I prepared the sirloins as usual -- letting them reach room temperature or thereabouts and seasoning them accordingly. Then I caramelized some onion with turbinado sugar. While I was waiting for the onion to turn translucent, my yuca was draining in a colander, post-boil. I pan fried the yuca until it got a little crisp and added a splash of lime but there was still something missing in this meal. I had thought my little cilantro plant was both lacking aroma and taste but I picked some anyway to see what happened. Running the knife through it, I found out just how wrong it would be to pull up my little plant outside on the deck. Not only was it helping me become carbon neutral, it was also full of flavor. The kitchen exploded in wonderful cilantro limey smell. I tossed it with my yuca, I garnished my steaks; dinner was complete. Delicious.

Unfortunately, a lot of people around the world don't have the right taste buds for cilantro. They think it tastes of soap. They like to picket and burn it on the streets. I hope they come around.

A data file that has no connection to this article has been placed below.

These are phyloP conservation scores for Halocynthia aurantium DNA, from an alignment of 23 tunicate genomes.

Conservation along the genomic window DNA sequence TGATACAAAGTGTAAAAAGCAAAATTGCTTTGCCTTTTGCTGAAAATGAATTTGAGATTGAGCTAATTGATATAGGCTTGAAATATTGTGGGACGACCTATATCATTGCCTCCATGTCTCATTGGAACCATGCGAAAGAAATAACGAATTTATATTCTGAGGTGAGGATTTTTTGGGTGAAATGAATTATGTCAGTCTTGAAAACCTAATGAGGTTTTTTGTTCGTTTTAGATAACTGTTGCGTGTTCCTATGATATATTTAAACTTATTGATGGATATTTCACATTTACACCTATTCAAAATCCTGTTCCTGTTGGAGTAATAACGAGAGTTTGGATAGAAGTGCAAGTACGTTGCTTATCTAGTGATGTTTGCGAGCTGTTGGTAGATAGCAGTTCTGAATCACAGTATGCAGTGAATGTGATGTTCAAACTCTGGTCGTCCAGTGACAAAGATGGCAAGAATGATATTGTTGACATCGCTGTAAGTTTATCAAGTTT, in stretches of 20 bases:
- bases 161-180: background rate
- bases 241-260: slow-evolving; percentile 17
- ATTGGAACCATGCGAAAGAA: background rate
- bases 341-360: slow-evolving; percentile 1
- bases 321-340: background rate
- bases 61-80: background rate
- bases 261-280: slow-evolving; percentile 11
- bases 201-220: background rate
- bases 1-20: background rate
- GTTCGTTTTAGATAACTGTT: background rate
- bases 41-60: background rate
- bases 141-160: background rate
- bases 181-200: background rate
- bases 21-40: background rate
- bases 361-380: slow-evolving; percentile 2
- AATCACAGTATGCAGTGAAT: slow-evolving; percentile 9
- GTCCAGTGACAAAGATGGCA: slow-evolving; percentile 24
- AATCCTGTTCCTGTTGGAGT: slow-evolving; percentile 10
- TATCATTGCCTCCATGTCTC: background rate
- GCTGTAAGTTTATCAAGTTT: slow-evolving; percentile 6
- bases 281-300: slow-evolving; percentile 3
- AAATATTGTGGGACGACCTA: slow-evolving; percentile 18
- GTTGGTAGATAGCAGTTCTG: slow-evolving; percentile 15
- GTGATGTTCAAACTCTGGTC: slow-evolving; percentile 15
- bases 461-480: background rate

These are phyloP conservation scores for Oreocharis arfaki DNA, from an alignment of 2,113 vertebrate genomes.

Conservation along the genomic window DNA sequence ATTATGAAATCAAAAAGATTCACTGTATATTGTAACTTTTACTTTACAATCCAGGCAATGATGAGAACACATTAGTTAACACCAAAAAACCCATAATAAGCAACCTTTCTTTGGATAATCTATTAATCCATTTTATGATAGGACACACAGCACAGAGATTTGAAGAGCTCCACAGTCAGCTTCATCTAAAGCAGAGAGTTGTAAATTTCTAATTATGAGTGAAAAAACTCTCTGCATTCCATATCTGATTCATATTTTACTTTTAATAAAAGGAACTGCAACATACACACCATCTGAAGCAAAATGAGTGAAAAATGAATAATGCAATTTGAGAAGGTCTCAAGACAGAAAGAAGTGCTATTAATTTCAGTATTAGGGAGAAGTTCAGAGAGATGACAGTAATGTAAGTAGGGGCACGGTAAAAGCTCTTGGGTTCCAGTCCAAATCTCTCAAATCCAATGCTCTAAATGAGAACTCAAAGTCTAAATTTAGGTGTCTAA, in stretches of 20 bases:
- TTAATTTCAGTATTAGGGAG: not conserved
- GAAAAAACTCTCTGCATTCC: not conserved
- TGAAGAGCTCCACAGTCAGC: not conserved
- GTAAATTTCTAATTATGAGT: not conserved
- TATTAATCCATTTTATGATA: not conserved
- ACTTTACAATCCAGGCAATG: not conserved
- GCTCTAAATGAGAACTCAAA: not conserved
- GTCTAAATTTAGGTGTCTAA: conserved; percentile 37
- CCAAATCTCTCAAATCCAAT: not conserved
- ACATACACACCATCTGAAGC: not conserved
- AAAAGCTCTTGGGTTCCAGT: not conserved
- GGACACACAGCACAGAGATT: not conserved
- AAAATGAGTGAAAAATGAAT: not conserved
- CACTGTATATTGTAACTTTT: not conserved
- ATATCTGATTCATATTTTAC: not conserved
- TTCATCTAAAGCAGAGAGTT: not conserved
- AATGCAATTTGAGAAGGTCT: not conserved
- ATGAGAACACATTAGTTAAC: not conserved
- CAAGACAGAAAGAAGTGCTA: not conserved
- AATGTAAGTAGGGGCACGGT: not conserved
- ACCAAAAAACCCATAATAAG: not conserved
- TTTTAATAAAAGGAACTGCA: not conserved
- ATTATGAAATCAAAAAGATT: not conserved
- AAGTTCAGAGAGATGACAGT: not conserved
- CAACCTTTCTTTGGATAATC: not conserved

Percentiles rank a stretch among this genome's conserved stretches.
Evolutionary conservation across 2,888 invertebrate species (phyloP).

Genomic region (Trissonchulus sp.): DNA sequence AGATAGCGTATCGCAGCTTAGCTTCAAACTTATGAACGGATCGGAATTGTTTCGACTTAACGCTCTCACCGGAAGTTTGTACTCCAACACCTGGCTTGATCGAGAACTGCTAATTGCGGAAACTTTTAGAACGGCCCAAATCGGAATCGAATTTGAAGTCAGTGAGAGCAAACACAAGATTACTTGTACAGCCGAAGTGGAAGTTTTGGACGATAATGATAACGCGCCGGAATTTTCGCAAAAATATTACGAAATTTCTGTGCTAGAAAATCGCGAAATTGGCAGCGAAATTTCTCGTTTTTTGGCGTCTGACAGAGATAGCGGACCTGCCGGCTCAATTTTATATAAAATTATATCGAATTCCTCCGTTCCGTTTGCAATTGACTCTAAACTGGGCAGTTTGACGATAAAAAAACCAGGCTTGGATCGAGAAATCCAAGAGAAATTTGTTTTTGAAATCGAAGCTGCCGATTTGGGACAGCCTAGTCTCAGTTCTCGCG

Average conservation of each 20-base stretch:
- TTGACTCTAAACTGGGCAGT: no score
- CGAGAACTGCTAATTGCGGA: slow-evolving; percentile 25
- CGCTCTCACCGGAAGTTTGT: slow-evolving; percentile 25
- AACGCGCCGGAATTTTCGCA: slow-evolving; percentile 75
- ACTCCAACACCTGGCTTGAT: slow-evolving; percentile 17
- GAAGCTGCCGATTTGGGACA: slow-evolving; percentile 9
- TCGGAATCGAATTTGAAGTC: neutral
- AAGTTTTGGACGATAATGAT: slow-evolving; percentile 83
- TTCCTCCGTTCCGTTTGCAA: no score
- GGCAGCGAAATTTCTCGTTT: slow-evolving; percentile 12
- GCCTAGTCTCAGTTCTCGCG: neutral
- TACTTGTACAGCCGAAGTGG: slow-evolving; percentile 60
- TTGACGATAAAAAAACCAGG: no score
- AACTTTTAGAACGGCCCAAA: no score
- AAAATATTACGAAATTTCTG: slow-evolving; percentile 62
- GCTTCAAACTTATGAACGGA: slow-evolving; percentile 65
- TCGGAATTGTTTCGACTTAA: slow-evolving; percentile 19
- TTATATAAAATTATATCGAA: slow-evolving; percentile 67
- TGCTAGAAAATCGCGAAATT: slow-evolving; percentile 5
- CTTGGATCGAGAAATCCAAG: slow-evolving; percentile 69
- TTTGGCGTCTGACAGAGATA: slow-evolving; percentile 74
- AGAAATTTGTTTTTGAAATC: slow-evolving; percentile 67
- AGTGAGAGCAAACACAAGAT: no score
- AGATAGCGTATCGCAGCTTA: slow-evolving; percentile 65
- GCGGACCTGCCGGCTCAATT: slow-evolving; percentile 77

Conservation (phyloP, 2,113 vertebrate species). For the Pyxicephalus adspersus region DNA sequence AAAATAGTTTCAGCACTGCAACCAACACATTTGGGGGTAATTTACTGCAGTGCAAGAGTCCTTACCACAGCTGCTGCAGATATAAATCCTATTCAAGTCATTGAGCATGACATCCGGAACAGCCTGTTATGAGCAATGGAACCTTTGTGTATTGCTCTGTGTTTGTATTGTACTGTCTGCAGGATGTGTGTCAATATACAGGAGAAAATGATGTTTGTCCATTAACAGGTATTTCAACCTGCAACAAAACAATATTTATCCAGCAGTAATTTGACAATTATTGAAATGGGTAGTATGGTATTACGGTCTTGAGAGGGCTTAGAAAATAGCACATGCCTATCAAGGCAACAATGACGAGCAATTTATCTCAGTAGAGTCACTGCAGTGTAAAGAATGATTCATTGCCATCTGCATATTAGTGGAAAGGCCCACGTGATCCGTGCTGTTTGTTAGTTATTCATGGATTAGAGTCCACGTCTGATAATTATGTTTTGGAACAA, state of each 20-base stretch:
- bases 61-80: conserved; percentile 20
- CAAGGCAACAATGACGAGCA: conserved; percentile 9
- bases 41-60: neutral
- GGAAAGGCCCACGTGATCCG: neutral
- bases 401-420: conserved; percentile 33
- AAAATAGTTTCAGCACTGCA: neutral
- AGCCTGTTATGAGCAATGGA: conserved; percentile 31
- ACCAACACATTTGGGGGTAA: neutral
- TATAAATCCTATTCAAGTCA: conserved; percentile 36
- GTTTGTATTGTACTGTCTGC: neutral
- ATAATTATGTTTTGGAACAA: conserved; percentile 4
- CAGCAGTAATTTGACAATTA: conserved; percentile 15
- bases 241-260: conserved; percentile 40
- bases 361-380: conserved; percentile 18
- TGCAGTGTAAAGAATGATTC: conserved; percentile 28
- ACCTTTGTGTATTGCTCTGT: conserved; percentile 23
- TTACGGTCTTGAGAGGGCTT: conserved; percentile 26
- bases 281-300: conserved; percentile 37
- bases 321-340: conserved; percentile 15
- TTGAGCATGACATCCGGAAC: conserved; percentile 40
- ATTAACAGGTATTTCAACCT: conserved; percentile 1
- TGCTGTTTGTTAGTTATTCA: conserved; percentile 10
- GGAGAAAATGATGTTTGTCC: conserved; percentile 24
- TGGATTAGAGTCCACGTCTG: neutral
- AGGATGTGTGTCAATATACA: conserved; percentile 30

Saturday, April 14, 2007

Bacon and Eggs

I have not cooked the entire week. Between 'too-tired-must-order-pizza' nights and nights alone while the boyfriend stuffs his face with company dinners, I have definitely not eaten well this week. As a result, oddly enough, I haven't felt all that inspired to cook anything either. On nights like these I resort to the simplest and quickest meals I can find. I don't want to spend an hour in the kitchen and I don't want to spend an hour cleaning up afterward either.

Enter Jamie Oliver.